The Rochioli family has been growing grapes on its 136-acre ranch since the 1930s. In 1984, Tom Rochioli created the first wines to be produced under the Rochioli name. The 9000 case winery produces Chardonnay, Sauvignon Blanc and Pinot Noir.
Learn More About Zinfandel
Zinfandel the American - or Californian - grape. Although it's not from America
(Croatia has been named its origin),
it does seem quite at home in the vineyards of California.
During Prohibition, many
Zinfandel vines survived as the high-yielding grape was popular both for home winemaking and communion wine, which is why so many old vines are still around today. The variety grows
well in the warm, sunny - but not too hot - regions of California and is succeptible to uneven ripening and high yields. In the 1970s, when red wine lacked a following, Bob Trinchero of Sutter Home Winery crafted a sweet pink concoction from the Zinfandel grape, and the White Zinfandel craze was born. As that craze has dwindled, artisan production of the grape in its natural, red form has resurfaced.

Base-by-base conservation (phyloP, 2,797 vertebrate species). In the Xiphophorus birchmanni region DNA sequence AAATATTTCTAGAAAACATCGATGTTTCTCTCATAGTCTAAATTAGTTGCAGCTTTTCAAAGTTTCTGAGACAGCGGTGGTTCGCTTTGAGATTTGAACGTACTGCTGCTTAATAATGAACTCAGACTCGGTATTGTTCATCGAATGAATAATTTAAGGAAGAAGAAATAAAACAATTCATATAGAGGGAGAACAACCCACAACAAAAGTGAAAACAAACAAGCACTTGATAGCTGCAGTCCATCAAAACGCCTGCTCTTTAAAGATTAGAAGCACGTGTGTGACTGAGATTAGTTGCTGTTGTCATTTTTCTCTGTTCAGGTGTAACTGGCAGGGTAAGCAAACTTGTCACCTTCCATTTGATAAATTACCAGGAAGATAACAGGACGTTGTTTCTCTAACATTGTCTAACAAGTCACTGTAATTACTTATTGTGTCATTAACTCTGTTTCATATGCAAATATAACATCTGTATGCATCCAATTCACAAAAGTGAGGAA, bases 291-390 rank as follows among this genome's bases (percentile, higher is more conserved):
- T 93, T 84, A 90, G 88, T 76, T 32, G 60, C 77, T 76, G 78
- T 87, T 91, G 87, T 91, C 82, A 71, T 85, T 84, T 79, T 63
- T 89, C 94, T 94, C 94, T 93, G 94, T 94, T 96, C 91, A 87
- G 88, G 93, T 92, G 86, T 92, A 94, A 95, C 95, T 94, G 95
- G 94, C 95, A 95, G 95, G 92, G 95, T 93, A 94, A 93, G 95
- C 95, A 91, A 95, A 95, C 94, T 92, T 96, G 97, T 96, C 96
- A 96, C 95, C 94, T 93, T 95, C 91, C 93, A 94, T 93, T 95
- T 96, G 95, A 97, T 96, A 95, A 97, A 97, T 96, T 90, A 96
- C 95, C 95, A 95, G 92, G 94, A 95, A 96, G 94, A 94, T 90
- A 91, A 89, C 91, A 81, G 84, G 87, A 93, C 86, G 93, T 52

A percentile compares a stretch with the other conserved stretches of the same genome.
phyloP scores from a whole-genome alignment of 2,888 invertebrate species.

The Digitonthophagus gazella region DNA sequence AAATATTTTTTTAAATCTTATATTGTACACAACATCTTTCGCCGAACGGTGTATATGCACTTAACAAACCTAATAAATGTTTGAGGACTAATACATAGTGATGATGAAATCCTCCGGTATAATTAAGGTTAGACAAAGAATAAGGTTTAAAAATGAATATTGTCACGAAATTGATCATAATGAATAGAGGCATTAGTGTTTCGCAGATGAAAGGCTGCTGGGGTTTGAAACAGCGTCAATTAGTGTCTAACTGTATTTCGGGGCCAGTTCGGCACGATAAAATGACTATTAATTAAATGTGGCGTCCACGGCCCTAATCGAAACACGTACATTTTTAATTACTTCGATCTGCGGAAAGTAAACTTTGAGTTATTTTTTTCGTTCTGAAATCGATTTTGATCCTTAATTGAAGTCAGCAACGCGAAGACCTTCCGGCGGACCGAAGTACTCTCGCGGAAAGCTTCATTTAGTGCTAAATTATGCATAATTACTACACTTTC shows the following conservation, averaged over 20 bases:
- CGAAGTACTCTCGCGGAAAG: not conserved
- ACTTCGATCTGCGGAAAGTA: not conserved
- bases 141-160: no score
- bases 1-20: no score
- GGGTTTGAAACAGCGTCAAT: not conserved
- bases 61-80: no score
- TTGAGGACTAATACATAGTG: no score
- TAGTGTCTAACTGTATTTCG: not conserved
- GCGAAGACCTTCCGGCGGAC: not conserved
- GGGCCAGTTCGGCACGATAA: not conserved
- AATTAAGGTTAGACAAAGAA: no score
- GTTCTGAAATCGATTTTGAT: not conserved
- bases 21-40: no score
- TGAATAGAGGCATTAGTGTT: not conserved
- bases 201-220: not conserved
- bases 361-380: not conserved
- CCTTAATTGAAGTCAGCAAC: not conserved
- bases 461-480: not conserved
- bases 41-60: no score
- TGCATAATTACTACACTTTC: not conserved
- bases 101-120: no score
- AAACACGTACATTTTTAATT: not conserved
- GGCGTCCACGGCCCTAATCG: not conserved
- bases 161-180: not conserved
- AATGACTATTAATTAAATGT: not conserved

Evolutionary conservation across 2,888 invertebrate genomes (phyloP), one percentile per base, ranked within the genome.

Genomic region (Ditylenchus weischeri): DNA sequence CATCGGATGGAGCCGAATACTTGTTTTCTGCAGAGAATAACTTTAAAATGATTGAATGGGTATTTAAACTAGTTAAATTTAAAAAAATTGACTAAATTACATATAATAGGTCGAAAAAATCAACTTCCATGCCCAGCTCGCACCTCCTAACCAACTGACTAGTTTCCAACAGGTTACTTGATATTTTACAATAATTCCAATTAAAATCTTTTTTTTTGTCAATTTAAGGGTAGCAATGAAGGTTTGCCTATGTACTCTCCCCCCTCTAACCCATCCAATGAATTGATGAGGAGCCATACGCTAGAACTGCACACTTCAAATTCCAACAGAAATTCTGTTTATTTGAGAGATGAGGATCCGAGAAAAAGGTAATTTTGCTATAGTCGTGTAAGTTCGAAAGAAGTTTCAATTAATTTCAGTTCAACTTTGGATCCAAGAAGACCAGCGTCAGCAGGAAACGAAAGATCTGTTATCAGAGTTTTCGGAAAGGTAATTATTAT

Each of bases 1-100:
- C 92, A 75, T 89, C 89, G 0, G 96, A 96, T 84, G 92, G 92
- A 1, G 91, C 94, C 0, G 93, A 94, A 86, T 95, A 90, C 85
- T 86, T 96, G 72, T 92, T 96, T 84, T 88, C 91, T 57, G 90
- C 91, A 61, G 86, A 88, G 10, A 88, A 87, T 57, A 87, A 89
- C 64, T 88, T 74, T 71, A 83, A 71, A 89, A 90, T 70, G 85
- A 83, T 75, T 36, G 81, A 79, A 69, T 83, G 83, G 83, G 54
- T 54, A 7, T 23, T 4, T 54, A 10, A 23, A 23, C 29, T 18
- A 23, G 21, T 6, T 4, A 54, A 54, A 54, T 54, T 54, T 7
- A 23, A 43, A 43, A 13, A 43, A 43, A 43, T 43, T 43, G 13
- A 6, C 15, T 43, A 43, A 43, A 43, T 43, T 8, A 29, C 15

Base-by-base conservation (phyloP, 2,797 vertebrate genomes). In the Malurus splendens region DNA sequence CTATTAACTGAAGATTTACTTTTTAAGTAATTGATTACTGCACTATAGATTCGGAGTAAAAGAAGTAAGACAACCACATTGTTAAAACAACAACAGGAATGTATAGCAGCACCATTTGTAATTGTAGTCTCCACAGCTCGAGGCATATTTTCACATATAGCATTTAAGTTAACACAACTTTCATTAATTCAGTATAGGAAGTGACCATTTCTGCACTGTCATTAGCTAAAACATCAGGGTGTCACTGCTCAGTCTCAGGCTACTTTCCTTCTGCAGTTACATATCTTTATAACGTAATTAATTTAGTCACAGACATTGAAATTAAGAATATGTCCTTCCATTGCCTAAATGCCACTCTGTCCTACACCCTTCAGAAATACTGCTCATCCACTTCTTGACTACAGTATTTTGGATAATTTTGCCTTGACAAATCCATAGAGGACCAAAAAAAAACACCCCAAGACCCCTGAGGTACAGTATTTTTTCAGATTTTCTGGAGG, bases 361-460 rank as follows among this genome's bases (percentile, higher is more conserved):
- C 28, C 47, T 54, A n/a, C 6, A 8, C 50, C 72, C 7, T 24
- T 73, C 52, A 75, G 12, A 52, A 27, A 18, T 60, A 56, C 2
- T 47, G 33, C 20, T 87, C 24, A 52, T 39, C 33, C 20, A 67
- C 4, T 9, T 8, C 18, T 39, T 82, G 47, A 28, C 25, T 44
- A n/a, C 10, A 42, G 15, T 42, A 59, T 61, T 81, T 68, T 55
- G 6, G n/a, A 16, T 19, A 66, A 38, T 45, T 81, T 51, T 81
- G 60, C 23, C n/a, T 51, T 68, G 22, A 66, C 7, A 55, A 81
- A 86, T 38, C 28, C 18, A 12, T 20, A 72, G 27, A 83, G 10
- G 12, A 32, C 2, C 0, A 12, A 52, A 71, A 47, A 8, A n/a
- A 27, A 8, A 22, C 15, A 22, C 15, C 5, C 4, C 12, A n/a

While Zinfandel is grown many places in the country, its most popular and successful
region is California. Appellations producing delicious Zinfandel wines include
specifically Dry Creek Valley, Napa, the North Coast, the Central Coast,
and the Sierra Foothills.
Zinfandel stands out with its very berry intensity and exotic spice notes. In some jammy fruit will dominate, in others, it's the spice that wows the palate.
Summing it up Successful Sites: California
Common Descriptors: raspberry, briary, blackberry, pepper, exotic spice
Learn More About Russian River, California
The Russian River Valley is named as such due to its proximity to the Russian River, the river itself named for the Russian fur traders who came down from Alaska in the late 18th and early 19th centuries. The Russian River is agricultural land. While there is a focus on wine, beyond the vineyards are many small, family-owned farms cultivating everything from cattle to Christmas trees.
The proximity of this cool river and the rolling fogs from the Pacific Ocean make the area amenable to cool-climate grapes like Pinot Noir and Chardonnay. In fact, the region is quite known for its full-bodied, yet elegant Pinot Noir, as well as their ripe, yet lean Chardonnays. Within Russian River Valley lie the smaller appellations of Chalk Hill and Green Valley. Chalk Hill is the warmer of the two and furthest from the ocean, while Green Valley is cooler and closer to the water.